– be able to use Google Docs and WordPress
– have an interest in sex work and its reflections in pop culture
– be politically astute
– have at least ten hours a week to devout to the site
– be a sex worker
– know how to tap dance

We’re especially interested in non-white and/or non-cis applicants from outside the US.

And since we have your attention, please note that we’re also always looking for new contributors. Pitch us something! Got an almost-idea? We’ll help you turn it into a total-idea! We’re especially interested in book, television, and film reviews, coverage of local activist events, and commentary on current events. Contact us here or contact one of our editors on Twitter; Caty handles activist news and book reviews, Josephine is happy to talk about popular culture of all kinds, and Susan (fka Bubbles) wants to hear about policy and labor issues.

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Monica Jones (via indiegogo)

Monica Jones (via indiegogo)

For Immediate Release; interview to take place Tuesday February 4th 2014 at 5:30 p.m.

Tits and Sass to livestream interview with Phoenix sex work activist Monica Jones, currently facing charges of “manifesting prostitution” during protests of The Phoenix PD’s Project ROSE sweeps

In May 2013, a sex workers’ rights activist and Arizona State University social work student named Monica Jones was picked up by an undercover police officer, set up on charges of manifesting prostitution, and transported to the Project ROSE processing site. Project ROSE is a diversion program organized by ASU’s School of Social Work, directed by Dr. Dominique Roe-Sepowitz in collaboration with Phoenix police. The program allows eligible sex working candidates the “choice” between arrest or “rehabilitation.”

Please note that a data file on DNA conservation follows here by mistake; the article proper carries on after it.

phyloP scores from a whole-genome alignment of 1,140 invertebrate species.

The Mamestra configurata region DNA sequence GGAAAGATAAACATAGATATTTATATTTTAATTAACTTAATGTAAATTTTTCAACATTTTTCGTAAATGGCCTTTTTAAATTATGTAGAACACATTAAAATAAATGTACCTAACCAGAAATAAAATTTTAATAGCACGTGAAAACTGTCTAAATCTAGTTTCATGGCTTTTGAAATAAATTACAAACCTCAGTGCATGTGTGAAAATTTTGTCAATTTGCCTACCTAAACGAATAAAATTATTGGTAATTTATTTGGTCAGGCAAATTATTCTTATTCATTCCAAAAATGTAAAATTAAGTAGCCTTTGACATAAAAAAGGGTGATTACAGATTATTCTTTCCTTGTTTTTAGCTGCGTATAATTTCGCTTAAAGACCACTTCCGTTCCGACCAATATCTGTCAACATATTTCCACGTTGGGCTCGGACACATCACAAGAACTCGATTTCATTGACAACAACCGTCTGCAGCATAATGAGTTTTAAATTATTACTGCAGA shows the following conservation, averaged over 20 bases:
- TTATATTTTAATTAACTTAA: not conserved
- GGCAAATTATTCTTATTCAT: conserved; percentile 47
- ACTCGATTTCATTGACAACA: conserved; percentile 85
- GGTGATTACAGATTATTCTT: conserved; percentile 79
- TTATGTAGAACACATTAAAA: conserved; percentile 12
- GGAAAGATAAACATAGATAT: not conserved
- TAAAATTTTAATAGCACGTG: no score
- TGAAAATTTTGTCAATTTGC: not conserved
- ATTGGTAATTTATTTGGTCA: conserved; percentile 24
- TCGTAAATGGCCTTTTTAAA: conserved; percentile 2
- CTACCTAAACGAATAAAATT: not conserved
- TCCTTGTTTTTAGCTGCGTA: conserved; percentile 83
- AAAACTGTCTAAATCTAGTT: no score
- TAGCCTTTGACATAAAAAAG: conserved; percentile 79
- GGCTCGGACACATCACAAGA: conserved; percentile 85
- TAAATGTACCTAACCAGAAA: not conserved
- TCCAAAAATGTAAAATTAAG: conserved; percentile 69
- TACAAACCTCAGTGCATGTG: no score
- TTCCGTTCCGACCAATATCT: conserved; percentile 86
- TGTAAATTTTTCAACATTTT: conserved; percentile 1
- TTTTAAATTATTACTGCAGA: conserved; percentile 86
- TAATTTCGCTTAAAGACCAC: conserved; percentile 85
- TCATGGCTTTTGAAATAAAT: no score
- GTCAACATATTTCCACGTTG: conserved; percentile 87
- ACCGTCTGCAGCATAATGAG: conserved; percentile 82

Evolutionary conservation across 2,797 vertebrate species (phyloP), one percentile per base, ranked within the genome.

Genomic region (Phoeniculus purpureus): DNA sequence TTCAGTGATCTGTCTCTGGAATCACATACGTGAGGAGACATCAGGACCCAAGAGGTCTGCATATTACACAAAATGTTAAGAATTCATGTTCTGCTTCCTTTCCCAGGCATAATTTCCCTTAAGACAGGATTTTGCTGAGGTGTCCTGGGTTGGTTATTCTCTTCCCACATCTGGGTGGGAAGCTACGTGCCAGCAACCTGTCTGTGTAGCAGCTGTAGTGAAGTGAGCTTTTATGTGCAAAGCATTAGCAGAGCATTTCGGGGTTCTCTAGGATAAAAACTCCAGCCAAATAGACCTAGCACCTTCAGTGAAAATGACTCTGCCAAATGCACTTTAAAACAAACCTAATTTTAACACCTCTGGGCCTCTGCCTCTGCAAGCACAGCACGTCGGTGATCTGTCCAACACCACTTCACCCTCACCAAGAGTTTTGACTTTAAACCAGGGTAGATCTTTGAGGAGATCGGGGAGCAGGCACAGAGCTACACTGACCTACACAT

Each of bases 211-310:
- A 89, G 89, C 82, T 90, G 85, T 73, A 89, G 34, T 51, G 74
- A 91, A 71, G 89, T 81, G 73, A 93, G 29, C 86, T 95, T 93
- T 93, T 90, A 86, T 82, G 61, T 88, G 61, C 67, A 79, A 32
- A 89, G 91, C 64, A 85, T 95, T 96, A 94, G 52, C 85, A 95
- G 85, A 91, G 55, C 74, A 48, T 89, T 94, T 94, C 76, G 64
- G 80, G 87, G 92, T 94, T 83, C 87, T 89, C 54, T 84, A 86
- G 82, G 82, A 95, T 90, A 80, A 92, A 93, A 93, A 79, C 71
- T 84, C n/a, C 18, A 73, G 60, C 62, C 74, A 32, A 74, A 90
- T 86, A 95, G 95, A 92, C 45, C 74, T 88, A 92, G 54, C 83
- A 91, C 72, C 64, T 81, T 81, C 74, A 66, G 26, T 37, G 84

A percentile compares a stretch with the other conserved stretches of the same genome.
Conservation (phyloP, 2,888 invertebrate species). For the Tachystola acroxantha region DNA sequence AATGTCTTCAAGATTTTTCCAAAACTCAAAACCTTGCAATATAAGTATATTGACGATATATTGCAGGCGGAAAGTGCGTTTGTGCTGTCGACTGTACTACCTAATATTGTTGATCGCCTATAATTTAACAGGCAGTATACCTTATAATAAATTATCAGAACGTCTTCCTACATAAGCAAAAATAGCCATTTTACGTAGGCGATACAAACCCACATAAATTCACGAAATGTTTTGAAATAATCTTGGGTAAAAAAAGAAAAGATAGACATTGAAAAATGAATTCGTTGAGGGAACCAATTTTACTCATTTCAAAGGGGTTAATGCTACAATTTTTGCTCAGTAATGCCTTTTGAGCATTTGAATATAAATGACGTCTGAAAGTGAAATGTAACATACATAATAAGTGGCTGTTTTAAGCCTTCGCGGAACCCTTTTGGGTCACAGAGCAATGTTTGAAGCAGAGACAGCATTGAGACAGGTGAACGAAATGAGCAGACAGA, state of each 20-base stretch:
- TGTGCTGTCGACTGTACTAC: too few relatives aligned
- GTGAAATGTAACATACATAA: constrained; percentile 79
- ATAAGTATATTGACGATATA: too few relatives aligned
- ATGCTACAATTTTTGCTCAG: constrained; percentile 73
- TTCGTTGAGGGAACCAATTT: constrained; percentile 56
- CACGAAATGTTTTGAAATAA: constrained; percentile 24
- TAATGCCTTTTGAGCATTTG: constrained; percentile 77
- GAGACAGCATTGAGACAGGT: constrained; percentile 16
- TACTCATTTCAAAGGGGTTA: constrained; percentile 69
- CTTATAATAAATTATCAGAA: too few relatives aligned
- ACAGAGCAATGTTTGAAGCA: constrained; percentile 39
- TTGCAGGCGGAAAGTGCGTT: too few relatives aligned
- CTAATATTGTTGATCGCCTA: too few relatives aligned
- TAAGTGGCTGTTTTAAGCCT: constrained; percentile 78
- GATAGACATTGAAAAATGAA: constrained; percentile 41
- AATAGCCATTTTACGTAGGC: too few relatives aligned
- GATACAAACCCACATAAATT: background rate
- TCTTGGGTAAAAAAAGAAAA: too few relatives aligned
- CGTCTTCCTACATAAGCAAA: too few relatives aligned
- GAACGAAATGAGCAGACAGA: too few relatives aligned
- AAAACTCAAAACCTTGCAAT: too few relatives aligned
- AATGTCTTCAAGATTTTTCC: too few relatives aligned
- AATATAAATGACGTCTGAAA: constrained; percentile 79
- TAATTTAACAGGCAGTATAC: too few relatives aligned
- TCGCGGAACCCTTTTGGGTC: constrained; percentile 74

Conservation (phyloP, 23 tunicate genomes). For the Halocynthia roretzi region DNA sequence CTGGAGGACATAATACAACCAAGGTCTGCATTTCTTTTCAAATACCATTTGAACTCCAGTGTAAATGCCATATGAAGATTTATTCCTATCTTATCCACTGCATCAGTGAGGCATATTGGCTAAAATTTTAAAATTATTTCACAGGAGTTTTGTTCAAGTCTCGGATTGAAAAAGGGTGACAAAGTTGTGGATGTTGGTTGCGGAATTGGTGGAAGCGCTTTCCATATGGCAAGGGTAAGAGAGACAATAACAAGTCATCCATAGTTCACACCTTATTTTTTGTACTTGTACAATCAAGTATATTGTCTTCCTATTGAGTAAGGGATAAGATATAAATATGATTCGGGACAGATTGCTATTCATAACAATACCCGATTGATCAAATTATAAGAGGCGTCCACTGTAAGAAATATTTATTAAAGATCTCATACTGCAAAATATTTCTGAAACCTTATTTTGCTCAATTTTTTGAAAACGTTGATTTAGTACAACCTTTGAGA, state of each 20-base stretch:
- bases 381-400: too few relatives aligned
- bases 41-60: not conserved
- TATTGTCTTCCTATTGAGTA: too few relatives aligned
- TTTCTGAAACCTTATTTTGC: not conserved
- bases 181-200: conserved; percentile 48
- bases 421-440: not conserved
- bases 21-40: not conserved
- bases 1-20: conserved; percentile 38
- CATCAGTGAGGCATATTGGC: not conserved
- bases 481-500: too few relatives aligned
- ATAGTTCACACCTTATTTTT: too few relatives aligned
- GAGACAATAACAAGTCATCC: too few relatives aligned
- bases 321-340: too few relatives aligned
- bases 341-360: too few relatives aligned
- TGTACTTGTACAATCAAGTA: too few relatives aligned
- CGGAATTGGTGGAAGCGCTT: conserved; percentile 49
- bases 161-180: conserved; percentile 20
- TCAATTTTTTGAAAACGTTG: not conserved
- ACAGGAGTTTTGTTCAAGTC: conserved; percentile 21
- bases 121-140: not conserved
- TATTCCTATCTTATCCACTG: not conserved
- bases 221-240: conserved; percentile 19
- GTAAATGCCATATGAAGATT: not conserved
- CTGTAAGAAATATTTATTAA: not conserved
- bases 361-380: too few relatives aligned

Project ROSE and the police sweeps that funnel sex workers into the program has been met with protest and anger within the sex worker and activist community in Phoenix. Al Jazeera covered the tension surrounding Project ROSE, pulling a fuller version of the story that was shared with Tits and Sass’s readers.

Jones did not qualify for Project ROSE. She was arrested. Activists wonder whether she was intentionally targeted among the protest’s participants as a trans woman of color, or because she is a student of social work at the very same program that conceived of Project ROSE. Though a special prosecutor has been appointed to her case, indicating that she is to be made an example of, Jones is fully intent on challenging the charges levied against her.

We will be interviewing her LIVE on February 4, 2014 at 3:30 PM MST (5:30 PM EST) on our website, titsandsass.com. We welcome you to watch and participate in the discussion on Twitter. Use the hashtag #AskMonica.

Press release available here.

Since February 2011, we at Tits and Sass have committed ourselves to covering issues that touch sex workers the most. Our brand of journalism—by and for sex workers—is a complicated craft that requires patience and sensitivity. Our mission is to make sure sex workers have the platform we deserve.